There are 2 choices, actually: Should I offer to vaccinate? Then, which of the 2 available vaccines should I use? Consider a couple of the issues at hand.
Clinicians face two choices with the meningococcal B vaccines, Trumemba and Bexsero.
First, should you offer to vaccinate patients?
The CDC does not recommend routine use of either vaccine to immunocompetent individuals, but instead says vaccination should be “optional.”
There are some unknowns to consider:
Another concern: is vaccination the best use of healthcare dollars? A complete series costs more than $300.
Do you know how many US cases of meningococcal disease (all strains) were reported in 2015?A. 50
Please click on "next" below for answer and discussion.
The correct answer is B. 375 cases of meningococcal disease, all strains
Between 1950 and 1990, about 3000 cases per year occurred. Between 1998 and 2007, the attack rate dropped 64% for unknown reasons; the drop included cases of B disease, a strain not covered in the quadravalent vaccine that was licensed in 2005.
Approximately one-third of the annual cases are caused by the B strain; the highest attack rate is seen in the under-1-year-of-age cohort. Because meningococcal disease is so rare, it has been estimated that about one million teens will need to be vaccinated to prevent a single death. Insurance generally covers the direct cost to the patient, but widespread use will lead to increased health insurance premium costs in a healthcare system in which current premium rates already lead many to forego coverage.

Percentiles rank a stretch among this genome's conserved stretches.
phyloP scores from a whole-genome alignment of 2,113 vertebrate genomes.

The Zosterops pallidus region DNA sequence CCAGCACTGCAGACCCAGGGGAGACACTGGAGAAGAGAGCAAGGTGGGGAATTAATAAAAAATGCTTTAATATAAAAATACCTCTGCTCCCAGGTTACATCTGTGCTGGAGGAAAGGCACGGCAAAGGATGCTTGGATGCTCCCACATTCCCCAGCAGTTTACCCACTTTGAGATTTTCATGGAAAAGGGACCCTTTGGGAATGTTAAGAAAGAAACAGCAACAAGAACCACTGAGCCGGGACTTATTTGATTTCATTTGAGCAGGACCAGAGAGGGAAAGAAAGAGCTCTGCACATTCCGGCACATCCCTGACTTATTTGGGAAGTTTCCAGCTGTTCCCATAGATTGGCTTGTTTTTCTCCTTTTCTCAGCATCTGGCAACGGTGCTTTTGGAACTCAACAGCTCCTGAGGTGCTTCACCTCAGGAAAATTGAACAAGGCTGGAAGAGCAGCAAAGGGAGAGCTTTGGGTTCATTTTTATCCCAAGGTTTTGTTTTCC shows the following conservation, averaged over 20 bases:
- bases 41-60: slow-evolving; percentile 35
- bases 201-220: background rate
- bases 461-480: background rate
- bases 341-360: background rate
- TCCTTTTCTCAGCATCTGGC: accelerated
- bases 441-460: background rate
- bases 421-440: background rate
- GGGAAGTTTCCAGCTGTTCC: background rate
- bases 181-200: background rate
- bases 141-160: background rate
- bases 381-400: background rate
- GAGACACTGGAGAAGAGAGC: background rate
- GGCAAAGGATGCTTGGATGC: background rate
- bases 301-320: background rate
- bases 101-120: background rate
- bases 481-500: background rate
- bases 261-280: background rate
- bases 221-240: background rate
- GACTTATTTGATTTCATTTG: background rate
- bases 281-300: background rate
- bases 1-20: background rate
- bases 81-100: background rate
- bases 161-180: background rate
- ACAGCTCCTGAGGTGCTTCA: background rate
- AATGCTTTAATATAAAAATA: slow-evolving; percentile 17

The second choice clinicians face should they choose to offer meningococcal B vaccine: which of the 2 vaccines to offer?
We will never know which vaccine is more effective against B disease; the number of annual cases is just too small to mount a head-to-head study. However, 1 of the 2 vaccines is closely related to a meningococcal B vaccine called MeNZB. MeNZB was shown retrospectively to be 31% effective in preventing gonorrhea in a study reported in Lancet of about 15,000 young adults in New Zealand. This vaccine was developed in response to an outbreak and is no longer being made. Due to the increased prevalence and increasing drug resistance of Neisseria gonorrhea, a vaccine is desperately needed, but until now no trials have shown efficacy. While a 31% efficacy rate leaves a lot to be desired, a 31% reduction in the more than 800,000 new cases of gonorrhea per year in the US is significant.
Bexsero is the vaccine closely related to MeNZB. Bexsero contains the single antigen used in MeNZB along with 3 other antigens against other B strains. Does this make it the best choice against B disease? Two caveats:
So, we are still left with questions: Will Bexsero show the same effectiveness against N. gonorrhea? If so, how long does the protection last? Would booster shots extend the protection?
It will be years before we have these answers. Until then, clinicians do have to choose between vaccines. Hoping that Bexsero will indeed prove helpful in combating the rising incidence of gonorrhea, Bexsero is what I offer in my office.
Dr. Brenneman does not have any conflicts of interest relevant to any of the companies noted in this article.
Centers for Disease Control (CDC). Pink Book. Epidemiology and Prevention of Vaccine-Preventable Diseases. Meningococcal Disease.
Cohn AC, MacNeil JR, Harrison LH, et al. Changes in Neisseria meningitidis disease epidemiology in the United States, 1998-2007: implications for prevention of meningococcal disease. Clin Infect Dis. 2010;50:184-91. doi: 10.1086/649209.
Petousis-Harris H, Paynter J, Morgan J, et al. Effectiveness of a group B outer membrane vesicle meningococcal vaccine against gonorrhoea in New Zealand: a retrospective case-control study. The Lancet. 2017;390:1603–1610.
Liu A. Could a MenB vaccine protect against gonorrhea? GSK wants to find out [Vaccines]. Fierce Pharma. Jul 11, 2017.